Travis P. Reed, DVM, MPH, DACVS-SABoard Certified Surgeon
    Education:

    Dr. Reed attended Michigan State University to obtain a Bachelor of Science degree in Biochemistry and Molecular Biology/Biotechnology. He remained at MSU for another 4 years to graduate from the College of Veterinary Medicine in 2009. Dr. Reed also achieved a Master of Public Health degree concurrently through the University of Minnesota in 2009. In 2016, he became Board Certified with the American College of Veterinary Surgeons.

    Experience:

    Throughout his working and professional education experiences in veterinary medicine, Dr. Reed has always been interested in how the body can heal in response to injury or illness. This led him down the road to specialize in small animal surgery. He completed a rotating internship at the Ontario Veterinary College in Canada and a surgical internship with the Veterinary Specialists of Rochester, NY. Dr. Reed completed his residency training in Annapolis, MD with Chesapeake Veterinary Surgical Specialists.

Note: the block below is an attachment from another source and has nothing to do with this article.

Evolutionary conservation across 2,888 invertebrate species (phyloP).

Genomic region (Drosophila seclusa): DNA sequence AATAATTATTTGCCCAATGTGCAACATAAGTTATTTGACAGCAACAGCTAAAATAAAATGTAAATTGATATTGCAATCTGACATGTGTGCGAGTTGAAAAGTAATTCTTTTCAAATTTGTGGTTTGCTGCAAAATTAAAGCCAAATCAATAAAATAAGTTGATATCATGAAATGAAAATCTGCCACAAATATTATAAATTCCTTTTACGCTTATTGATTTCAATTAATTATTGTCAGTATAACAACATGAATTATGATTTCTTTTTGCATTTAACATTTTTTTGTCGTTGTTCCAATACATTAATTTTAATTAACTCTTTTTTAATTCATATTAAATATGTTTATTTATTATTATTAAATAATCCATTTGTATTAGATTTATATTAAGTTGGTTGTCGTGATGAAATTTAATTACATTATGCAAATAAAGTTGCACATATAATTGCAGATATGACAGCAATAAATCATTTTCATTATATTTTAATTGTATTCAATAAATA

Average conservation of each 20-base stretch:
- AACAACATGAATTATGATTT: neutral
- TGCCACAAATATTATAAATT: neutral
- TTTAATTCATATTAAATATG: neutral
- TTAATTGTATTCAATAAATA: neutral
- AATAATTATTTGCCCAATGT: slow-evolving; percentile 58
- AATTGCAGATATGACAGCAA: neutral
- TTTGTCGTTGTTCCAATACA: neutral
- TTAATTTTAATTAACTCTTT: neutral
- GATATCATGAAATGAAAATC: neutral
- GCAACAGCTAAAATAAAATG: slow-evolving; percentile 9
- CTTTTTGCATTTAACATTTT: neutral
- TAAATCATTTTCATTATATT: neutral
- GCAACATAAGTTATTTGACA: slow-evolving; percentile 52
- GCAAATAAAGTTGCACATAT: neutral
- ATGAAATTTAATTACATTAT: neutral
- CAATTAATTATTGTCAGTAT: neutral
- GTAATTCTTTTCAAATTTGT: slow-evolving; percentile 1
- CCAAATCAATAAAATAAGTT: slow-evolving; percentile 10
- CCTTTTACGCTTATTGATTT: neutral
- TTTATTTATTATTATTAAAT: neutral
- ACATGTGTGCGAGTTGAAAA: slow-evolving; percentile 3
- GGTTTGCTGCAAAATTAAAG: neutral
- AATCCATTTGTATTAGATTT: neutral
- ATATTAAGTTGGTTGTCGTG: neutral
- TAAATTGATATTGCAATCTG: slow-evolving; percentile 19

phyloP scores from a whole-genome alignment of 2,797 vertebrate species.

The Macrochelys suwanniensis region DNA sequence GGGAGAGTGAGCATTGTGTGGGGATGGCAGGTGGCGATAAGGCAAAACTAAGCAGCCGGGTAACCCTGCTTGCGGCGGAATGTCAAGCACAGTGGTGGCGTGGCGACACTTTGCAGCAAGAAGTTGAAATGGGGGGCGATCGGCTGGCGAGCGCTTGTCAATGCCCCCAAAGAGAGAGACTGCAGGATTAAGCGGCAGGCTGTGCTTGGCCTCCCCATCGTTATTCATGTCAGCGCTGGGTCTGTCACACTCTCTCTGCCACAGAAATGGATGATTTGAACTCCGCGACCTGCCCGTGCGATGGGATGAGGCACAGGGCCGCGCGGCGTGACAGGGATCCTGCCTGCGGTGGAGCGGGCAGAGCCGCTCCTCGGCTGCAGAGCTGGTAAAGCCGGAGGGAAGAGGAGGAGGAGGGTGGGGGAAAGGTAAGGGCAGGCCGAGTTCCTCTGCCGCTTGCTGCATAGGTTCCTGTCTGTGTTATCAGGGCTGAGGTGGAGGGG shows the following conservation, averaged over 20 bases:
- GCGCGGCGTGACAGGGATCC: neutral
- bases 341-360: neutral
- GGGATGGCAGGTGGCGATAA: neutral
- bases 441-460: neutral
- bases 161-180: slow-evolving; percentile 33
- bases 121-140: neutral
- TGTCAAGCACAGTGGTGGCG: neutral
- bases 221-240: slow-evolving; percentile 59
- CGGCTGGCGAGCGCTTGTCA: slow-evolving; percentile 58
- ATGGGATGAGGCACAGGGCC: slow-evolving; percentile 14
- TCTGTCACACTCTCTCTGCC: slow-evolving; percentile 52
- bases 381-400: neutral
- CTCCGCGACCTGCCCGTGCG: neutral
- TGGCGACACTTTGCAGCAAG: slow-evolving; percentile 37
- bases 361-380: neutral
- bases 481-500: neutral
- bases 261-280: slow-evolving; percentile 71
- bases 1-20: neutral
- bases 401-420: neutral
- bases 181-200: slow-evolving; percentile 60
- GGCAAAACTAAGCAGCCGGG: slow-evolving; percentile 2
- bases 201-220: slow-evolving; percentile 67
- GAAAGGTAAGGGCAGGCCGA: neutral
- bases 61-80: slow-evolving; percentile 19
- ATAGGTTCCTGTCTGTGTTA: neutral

WVRC:

    On what he enjoys most about working at WVRC…“What I appreciate most about surgery is the opportunity to directly interact with the anatomy and/or physiology of a patient to help the body heal – I find this to be a rewarding professional challenge.”

    Affiliations:

    Diplomate, American College of Veterinary Surgeons – Small Animal
    American Veterinary Medical Association
    Wisconsin Veterinary Medical Association
    Milwaukee Veterinary Medical Association

    Professional Interests:

    Dr. Reed’s professional interests include minimally invasive surgery as well as thoracic, abdominal, and skin/reconstructive surgery. He also enjoys orthopedic and neurologic surgeries.  

    Research & Publications:

    Reed, TP, LA Thomas, FR Weeren, JD Ruth, BB Anders. A novel dextran polymer hydrogel local antimicrobial therapy in dogs: a pilot study. The Canadian Veterinary Journal. 2016;57(2):189-95.

    Reed, TP, BA Brisson, LK Schutt. Cystic ectopic lingual thyroid tissue in a male cat. Journal of the American Veterinary Medical Association. 2011;239(7):981-984.

    Start typing and press Enter to search

    Mike Quigley, DVM Emergency ServiceCynthia Roberg, DVM Emergency Service